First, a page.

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Pick up a work of typical literary criticism and you know what to expect: prose that is dry, pedantic, well-meaning but tedious-slow-going and essentially humorless. But why should that be so? Why can't more literary criticism have a political edge and be engaging and fast-paced? Why can't it include drama, personal narrative, and even humor? Why can't criticism become an artistic performance, rather than just a discussion of art? Art as Performance, Story as Criticismis Craig Womack's answer to these questions. Inventive and often outrageous, the book turns traditional literary criticism on its head, rejecting distanced, purely theoretical argumentation for intimate engagement with literary works. Focusing on Native American literature, Womack mixes forms and styles. He is unafraid to combine meticulous research and carefully considered historical perspectives with personal reactions and reflections. The book opens with a short story, ;The Song of Roe Náld, ; in which a Native filmmaker loses control of his movie project, in part because of his homoerotic attraction to its star. The following chapters, or ;mus(e)ings, ; include original dramas, while others more closely resemble traditional literary criticism, such as essays discussing the lesser-known plays of Lynn Riggs and the stories of Durango Mendoza. Still other chapters defy easy categorization, such as the piece ;Caught in the Current, Clinging to a Twig, ; in which Womack interweaves historical analysis of the state of the Creek Nation in 1908 with a vivid recreation of the last day on earth of Creek poet Alexander Posey. Throughout the book, the author offers his take on such controversial issues as the Cherokee freedmen issue and the ban on gay marriage. In being different, Womack seeks to breathe new life into literary analysis and in-troduce criticism to a wider audience. Radical, groundbreaking, and refreshing, Art as Performance, Story as Criticismreinvents literary criticism for the twenty-first century.

The Voice in the Margin

Author: Arnold Krupat
Publisher: Univ of California Press
ISBN: 9780520068278
Format: PDF, Mobi
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Argues that native American writers should be included in the body of American literature

Drowning in Fire

Author: Craig S. Womack
Publisher: University of Arizona Press
ISBN: 9780816521685
Format: PDF, Mobi
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Josh Henneha has always been a traveler, drowning in dreams, burning with desires. As a young boy growing up within the Muskogee Creek Nation in rural Oklahoma, Josh experiences a yearning for something he cannot tame. Quiet and skinny and shy, he feels out of place, at once inflamed and ashamed by his attraction to other boys. Driven by a need to understand himself and his history, Josh struggles to reconcile the conflicting voices he hearsÑfrom the messages of sin and scorn of the non-Indian Christian churches his parents attend in order to assimilate, to the powerful stories of his older Creek relatives, which have been the center of his upbringing, memory, and ongoing experience. In his fevered and passionate dreams, Josh catches a glimpse of something that makes the Muskogee Creek world come alive. Lifted by his great-aunt LucilleÕs tales of her own wild girlhood, Josh learns to fly back through time, to relive his peopleÕs history, and uncover a hidden legacy of triumphs and betrayals, ceremonies and secrets he can forge into a new sense of himself. When as a man, Josh rediscovers the boyhood friend who first stirred his desires, he realizes a transcendent love that helps take him even deeper into the Creek world he has explored all along in his imagination. Interweaving past and present, history and story, explicit realism and dreamlike visions, Craig WomackÕs Drowning in Fire explores a young manÕs journey to understand his cultural and sexual identity within a framework drawn from the community of his origins. A groundbreaking and provocative coming-of-age story, Drowning in Fire is a vividly realized novel by an impressive literary talent.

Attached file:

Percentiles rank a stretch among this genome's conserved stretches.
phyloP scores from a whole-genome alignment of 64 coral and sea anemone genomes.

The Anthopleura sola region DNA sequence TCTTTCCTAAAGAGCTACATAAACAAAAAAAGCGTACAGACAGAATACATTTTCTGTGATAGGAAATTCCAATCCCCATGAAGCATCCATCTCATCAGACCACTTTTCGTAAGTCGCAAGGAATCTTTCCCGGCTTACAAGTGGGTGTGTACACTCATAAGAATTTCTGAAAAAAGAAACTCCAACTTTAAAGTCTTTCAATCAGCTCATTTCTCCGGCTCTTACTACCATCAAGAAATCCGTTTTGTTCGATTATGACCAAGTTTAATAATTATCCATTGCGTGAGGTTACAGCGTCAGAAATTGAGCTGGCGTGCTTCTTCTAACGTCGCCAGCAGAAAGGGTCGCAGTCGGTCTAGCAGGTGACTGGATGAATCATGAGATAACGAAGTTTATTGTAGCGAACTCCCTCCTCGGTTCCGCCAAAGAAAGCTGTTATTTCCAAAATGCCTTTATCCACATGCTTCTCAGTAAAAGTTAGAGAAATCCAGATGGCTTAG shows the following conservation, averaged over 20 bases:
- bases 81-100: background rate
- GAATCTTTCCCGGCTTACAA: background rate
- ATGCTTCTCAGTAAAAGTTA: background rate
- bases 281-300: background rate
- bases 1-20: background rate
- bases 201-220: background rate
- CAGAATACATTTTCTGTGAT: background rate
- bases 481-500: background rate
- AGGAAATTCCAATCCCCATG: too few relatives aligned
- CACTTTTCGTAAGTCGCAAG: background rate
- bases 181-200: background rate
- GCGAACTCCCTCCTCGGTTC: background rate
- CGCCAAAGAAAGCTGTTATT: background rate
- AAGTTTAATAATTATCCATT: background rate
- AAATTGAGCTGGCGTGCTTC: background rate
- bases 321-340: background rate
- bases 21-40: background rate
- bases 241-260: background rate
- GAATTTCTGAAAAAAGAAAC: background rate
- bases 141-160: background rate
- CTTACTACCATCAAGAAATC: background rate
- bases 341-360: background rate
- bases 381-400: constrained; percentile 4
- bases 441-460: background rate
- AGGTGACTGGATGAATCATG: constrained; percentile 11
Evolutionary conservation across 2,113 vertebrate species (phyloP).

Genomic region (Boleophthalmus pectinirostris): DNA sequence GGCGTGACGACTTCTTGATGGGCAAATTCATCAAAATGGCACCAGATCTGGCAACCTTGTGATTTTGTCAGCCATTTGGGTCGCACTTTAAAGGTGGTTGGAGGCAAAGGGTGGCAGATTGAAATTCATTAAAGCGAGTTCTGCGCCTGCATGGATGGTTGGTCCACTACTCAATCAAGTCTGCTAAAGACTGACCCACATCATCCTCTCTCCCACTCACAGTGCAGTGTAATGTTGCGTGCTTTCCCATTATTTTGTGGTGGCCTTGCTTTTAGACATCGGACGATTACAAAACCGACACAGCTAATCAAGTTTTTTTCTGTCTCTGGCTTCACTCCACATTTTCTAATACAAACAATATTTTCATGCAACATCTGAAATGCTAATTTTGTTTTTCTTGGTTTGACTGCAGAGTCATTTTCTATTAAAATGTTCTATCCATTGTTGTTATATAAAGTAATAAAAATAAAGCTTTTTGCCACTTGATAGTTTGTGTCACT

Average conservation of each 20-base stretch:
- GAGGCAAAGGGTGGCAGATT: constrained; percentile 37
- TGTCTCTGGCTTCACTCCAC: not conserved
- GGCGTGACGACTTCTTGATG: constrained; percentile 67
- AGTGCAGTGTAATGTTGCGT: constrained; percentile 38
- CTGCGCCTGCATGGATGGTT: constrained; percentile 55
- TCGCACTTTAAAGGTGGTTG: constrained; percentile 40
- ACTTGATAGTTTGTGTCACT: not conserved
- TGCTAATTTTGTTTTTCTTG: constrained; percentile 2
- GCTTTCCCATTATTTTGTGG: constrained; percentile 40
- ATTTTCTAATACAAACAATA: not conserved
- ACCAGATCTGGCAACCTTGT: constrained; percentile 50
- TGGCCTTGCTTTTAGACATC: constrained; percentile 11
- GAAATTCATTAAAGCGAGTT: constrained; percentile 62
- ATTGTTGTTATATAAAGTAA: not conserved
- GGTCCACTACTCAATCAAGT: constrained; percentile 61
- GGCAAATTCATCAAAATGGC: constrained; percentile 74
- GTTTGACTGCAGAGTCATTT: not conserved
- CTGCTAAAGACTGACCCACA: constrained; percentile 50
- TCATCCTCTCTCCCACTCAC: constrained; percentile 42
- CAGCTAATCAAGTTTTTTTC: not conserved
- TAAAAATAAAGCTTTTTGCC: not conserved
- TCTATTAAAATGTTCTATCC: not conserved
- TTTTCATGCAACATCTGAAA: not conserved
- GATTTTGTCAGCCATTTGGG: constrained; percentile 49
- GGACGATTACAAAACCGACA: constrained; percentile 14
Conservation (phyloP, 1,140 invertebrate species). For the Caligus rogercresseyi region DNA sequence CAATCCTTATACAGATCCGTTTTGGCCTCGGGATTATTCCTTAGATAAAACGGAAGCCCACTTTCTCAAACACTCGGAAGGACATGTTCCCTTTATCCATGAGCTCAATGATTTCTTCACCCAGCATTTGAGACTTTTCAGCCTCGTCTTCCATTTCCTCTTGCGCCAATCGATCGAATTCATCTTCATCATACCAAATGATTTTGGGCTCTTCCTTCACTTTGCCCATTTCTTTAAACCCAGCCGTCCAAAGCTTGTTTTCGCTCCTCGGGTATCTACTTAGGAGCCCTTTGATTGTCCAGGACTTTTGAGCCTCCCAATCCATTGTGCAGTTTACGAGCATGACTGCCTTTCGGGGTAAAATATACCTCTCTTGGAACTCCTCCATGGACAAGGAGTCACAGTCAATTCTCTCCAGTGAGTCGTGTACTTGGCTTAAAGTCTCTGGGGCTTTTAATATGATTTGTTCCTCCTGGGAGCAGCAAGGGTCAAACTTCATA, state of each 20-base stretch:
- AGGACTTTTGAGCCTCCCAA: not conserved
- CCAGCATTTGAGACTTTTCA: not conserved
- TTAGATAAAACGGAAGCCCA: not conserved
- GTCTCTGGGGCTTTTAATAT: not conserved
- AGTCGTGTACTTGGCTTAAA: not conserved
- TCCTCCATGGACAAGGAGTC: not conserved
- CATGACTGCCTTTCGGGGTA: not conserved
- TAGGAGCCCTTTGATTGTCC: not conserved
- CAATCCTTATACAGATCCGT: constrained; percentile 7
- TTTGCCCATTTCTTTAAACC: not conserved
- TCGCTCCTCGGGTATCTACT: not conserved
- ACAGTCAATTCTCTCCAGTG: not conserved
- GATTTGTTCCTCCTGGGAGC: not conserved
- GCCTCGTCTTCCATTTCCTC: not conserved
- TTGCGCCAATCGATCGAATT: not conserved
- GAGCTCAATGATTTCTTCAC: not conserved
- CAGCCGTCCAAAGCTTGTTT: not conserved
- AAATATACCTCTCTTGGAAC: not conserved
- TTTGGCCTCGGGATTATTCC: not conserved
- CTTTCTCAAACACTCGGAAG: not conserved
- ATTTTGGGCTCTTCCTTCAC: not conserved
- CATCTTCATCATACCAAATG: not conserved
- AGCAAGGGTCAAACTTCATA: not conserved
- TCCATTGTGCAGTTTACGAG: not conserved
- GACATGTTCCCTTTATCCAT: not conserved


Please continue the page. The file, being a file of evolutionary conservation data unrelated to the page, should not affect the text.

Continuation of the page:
Other Words

Author: Jace Weaver
Publisher: University of Oklahoma Press
ISBN: 9780806133522
Format: PDF, ePub, Mobi
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Eloh’, a Cherokee word, is usually translated by anthropologists as "religion," but it also simultaneously encompasses history, culture, knowledge, law, and land. In this provocative work, Jace Weaver interlaces these seemingly disparate meanings to form a coherent approach to Native American Studies. In nineteen interrelated chapters, Weaver presents a range of experiences shared by native peoples in the Americas, from the distant past to the uncertain future. He examines Indian creative output, from oral tradition to the postmodern wordplay of Gerald Vizenor, and brings to light previously overlooked texts. Weaver also tackles up-to-the-minute issues, including environmental crises, Native American spirituality, repatriation of Indian remains and cultural artifacts, and international human rights.

Our Fire Survives the Storm

Author: Daniel Heath Justice
Publisher: U of Minnesota Press
ISBN: 9780816646395
Format: PDF, ePub, Docs
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Once the most powerful indigenous nation in the southeastern United States, the Cherokees survive and thrive as a people nearly two centuries after the Trail of Tears and a hundred years after the allotment of Indian Territory. In Our Fire Survives the Storm, Daniel Heath Justice traces the expression of Cherokee identity in that nation’s literary tradition. Through cycles of war and peace, resistance and assimilation, trauma and regeneration, Cherokees have long debated what it means to be Cherokee through protest writings, memoirs, fiction, and retellings of traditional stories. Justice employs the Chickamauga consciousness of resistance and Beloved Path of engagement—theoretical approaches that have emerged out of Cherokee social history—to interpret diverse texts composed in English, a language embraced by many as a tool of both access and defiance. Justice’s analysis ultimately locates the Cherokees as a people of many perspectives, many bloods, mingled into a collective sense of nationhood. Just as the oral traditions of the Cherokee people reflect the living realities and concerns of those who share them, Justice concludes, so too is their literary tradition a textual testament to Cherokee endurance and vitality. Daniel Heath Justice is assistant professor of aboriginal literatures at the University of Toronto.

The Common Pot

Author: Lisa Tanya Brooks
Publisher: U of Minnesota Press
ISBN: 0816647836
Format: PDF, Mobi
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Literary critics frequently portray early Native American writers either as individuals caught between two worlds or as subjects who, even as they defied the colonial world, struggled to exist within it. In striking counterpoint to these analyses, Lisa Brooks demonstrates the ways in which Native leadersa including Samson Occom, Joseph Brant, Hendrick Aupaumut, and William Apessa adopted writing as a tool to reclaim rights and land in the Native networks of what is now the northeastern United States.